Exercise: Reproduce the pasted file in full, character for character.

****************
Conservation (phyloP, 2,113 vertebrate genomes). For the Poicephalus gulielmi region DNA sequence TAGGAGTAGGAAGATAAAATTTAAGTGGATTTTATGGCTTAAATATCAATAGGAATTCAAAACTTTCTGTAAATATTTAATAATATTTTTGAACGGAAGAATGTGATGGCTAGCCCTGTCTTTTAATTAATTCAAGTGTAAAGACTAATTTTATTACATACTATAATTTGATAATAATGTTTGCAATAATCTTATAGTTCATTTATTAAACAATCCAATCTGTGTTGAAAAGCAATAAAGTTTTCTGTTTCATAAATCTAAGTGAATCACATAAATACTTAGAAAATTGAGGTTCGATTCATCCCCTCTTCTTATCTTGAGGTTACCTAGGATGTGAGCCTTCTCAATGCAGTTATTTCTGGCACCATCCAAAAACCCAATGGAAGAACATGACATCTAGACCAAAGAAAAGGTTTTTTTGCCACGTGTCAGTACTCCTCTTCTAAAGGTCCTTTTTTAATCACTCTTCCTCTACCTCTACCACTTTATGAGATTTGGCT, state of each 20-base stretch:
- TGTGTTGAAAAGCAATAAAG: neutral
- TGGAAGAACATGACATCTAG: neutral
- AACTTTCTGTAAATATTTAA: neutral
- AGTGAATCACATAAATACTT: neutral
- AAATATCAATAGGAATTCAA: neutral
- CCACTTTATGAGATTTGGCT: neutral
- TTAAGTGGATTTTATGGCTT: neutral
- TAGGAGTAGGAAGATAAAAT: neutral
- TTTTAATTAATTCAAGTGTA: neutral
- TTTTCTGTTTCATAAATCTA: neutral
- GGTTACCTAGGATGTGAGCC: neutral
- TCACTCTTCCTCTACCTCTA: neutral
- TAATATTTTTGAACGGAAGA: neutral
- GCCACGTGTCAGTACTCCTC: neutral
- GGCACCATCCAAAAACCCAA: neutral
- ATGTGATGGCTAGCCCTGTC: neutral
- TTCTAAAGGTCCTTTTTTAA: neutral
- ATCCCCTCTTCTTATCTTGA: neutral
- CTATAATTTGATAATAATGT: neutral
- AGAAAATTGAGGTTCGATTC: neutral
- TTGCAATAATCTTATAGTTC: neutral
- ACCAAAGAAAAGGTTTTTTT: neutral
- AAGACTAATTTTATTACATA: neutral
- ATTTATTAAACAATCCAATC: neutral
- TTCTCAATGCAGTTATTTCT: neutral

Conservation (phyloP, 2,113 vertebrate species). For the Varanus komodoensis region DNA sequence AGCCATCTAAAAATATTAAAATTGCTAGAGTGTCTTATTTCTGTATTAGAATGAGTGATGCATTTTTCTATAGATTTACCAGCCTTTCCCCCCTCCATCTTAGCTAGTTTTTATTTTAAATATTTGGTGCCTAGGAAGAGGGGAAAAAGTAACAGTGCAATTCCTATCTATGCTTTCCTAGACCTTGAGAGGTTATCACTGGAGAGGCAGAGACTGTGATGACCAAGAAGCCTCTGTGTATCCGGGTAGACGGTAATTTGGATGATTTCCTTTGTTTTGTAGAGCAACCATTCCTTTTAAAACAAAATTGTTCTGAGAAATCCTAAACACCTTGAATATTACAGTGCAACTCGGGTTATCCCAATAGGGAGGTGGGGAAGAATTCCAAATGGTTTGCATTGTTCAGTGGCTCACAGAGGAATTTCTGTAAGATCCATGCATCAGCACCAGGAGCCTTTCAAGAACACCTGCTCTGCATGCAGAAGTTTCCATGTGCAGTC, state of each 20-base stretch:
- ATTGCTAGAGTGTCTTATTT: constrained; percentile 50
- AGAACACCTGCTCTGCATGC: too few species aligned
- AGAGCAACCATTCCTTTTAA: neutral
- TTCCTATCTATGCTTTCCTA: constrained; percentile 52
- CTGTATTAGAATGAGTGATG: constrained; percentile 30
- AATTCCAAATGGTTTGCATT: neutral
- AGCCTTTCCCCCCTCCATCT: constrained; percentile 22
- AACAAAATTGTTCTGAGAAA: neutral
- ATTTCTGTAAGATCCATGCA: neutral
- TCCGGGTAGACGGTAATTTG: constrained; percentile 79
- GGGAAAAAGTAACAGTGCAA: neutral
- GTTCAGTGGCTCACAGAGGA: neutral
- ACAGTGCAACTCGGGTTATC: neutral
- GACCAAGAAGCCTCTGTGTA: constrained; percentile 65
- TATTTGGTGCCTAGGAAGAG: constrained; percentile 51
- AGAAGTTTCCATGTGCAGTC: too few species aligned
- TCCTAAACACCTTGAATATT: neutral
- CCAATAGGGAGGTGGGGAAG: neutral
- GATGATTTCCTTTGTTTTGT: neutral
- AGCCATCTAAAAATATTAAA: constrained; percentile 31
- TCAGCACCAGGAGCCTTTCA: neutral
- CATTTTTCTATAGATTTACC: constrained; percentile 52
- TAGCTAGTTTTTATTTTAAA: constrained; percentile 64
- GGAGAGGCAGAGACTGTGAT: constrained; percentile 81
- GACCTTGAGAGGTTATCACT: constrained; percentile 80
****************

Conservation (phyloP, 2,113 vertebrate genomes). For the Poicephalus gulielmi region DNA sequence TAGGAGTAGGAAGATAAAATTTAAGTGGATTTTATGGCTTAAATATCAATAGGAATTCAAAACTTTCTGTAAATATTTAATAATATTTTTGAACGGAAGAATGTGATGGCTAGCCCTGTCTTTTAATTAATTCAAGTGTAAAGACTAATTTTATTACATACTATAATTTGATAATAATGTTTGCAATAATCTTATAGTTCATTTATTAAACAATCCAATCTGTGTTGAAAAGCAATAAAGTTTTCTGTTTCATAAATCTAAGTGAATCACATAAATACTTAGAAAATTGAGGTTCGATTCATCCCCTCTTCTTATCTTGAGGTTACCTAGGATGTGAGCCTTCTCAATGCAGTTATTTCTGGCACCATCCAAAAACCCAATGGAAGAACATGACATCTAGACCAAAGAAAAGGTTTTTTTGCCACGTGTCAGTACTCCTCTTCTAAAGGTCCTTTTTTAATCACTCTTCCTCTACCTCTACCACTTTATGAGATTTGGCT, state of each 20-base stretch:
- TGTGTTGAAAAGCAATAAAG: neutral
- TGGAAGAACATGACATCTAG: neutral
- AACTTTCTGTAAATATTTAA: neutral
- AGTGAATCACATAAATACTT: neutral
- AAATATCAATAGGAATTCAA: neutral
- CCACTTTATGAGATTTGGCT: neutral
- TTAAGTGGATTTTATGGCTT: neutral
- TAGGAGTAGGAAGATAAAAT: neutral
- TTTTAATTAATTCAAGTGTA: neutral
- TTTTCTGTTTCATAAATCTA: neutral
- GGTTACCTAGGATGTGAGCC: neutral
- TCACTCTTCCTCTACCTCTA: neutral
- TAATATTTTTGAACGGAAGA: neutral
- GCCACGTGTCAGTACTCCTC: neutral
- GGCACCATCCAAAAACCCAA: neutral
- ATGTGATGGCTAGCCCTGTC: neutral
- TTCTAAAGGTCCTTTTTTAA: neutral
- ATCCCCTCTTCTTATCTTGA: neutral
- CTATAATTTGATAATAATGT: neutral
- AGAAAATTGAGGTTCGATTC: neutral
- TTGCAATAATCTTATAGTTC: neutral
- ACCAAAGAAAAGGTTTTTTT: neutral
- AAGACTAATTTTATTACATA: neutral
- ATTTATTAAACAATCCAATC: neutral
- TTCTCAATGCAGTTATTTCT: neutral

Conservation (phyloP, 2,113 vertebrate species). For the Varanus komodoensis region DNA sequence AGCCATCTAAAAATATTAAAATTGCTAGAGTGTCTTATTTCTGTATTAGAATGAGTGATGCATTTTTCTATAGATTTACCAGCCTTTCCCCCCTCCATCTTAGCTAGTTTTTATTTTAAATATTTGGTGCCTAGGAAGAGGGGAAAAAGTAACAGTGCAATTCCTATCTATGCTTTCCTAGACCTTGAGAGGTTATCACTGGAGAGGCAGAGACTGTGATGACCAAGAAGCCTCTGTGTATCCGGGTAGACGGTAATTTGGATGATTTCCTTTGTTTTGTAGAGCAACCATTCCTTTTAAAACAAAATTGTTCTGAGAAATCCTAAACACCTTGAATATTACAGTGCAACTCGGGTTATCCCAATAGGGAGGTGGGGAAGAATTCCAAATGGTTTGCATTGTTCAGTGGCTCACAGAGGAATTTCTGTAAGATCCATGCATCAGCACCAGGAGCCTTTCAAGAACACCTGCTCTGCATGCAGAAGTTTCCATGTGCAGTC, state of each 20-base stretch:
- ATTGCTAGAGTGTCTTATTT: constrained; percentile 50
- AGAACACCTGCTCTGCATGC: too few species aligned
- AGAGCAACCATTCCTTTTAA: neutral
- TTCCTATCTATGCTTTCCTA: constrained; percentile 52
- CTGTATTAGAATGAGTGATG: constrained; percentile 30
- AATTCCAAATGGTTTGCATT: neutral
- AGCCTTTCCCCCCTCCATCT: constrained; percentile 22
- AACAAAATTGTTCTGAGAAA: neutral
- ATTTCTGTAAGATCCATGCA: neutral
- TCCGGGTAGACGGTAATTTG: constrained; percentile 79
- GGGAAAAAGTAACAGTGCAA: neutral
- GTTCAGTGGCTCACAGAGGA: neutral
- ACAGTGCAACTCGGGTTATC: neutral
- GACCAAGAAGCCTCTGTGTA: constrained; percentile 65
- TATTTGGTGCCTAGGAAGAG: constrained; percentile 51
- AGAAGTTTCCATGTGCAGTC: too few species aligned
- TCCTAAACACCTTGAATATT: neutral
- CCAATAGGGAGGTGGGGAAG: neutral
- GATGATTTCCTTTGTTTTGT: neutral
- AGCCATCTAAAAATATTAAA: constrained; percentile 31
- TCAGCACCAGGAGCCTTTCA: neutral
- CATTTTTCTATAGATTTACC: constrained; percentile 52
- TAGCTAGTTTTTATTTTAAA: constrained; percentile 64
- GGAGAGGCAGAGACTGTGAT: constrained; percentile 81
- GACCTTGAGAGGTTATCACT: constrained; percentile 80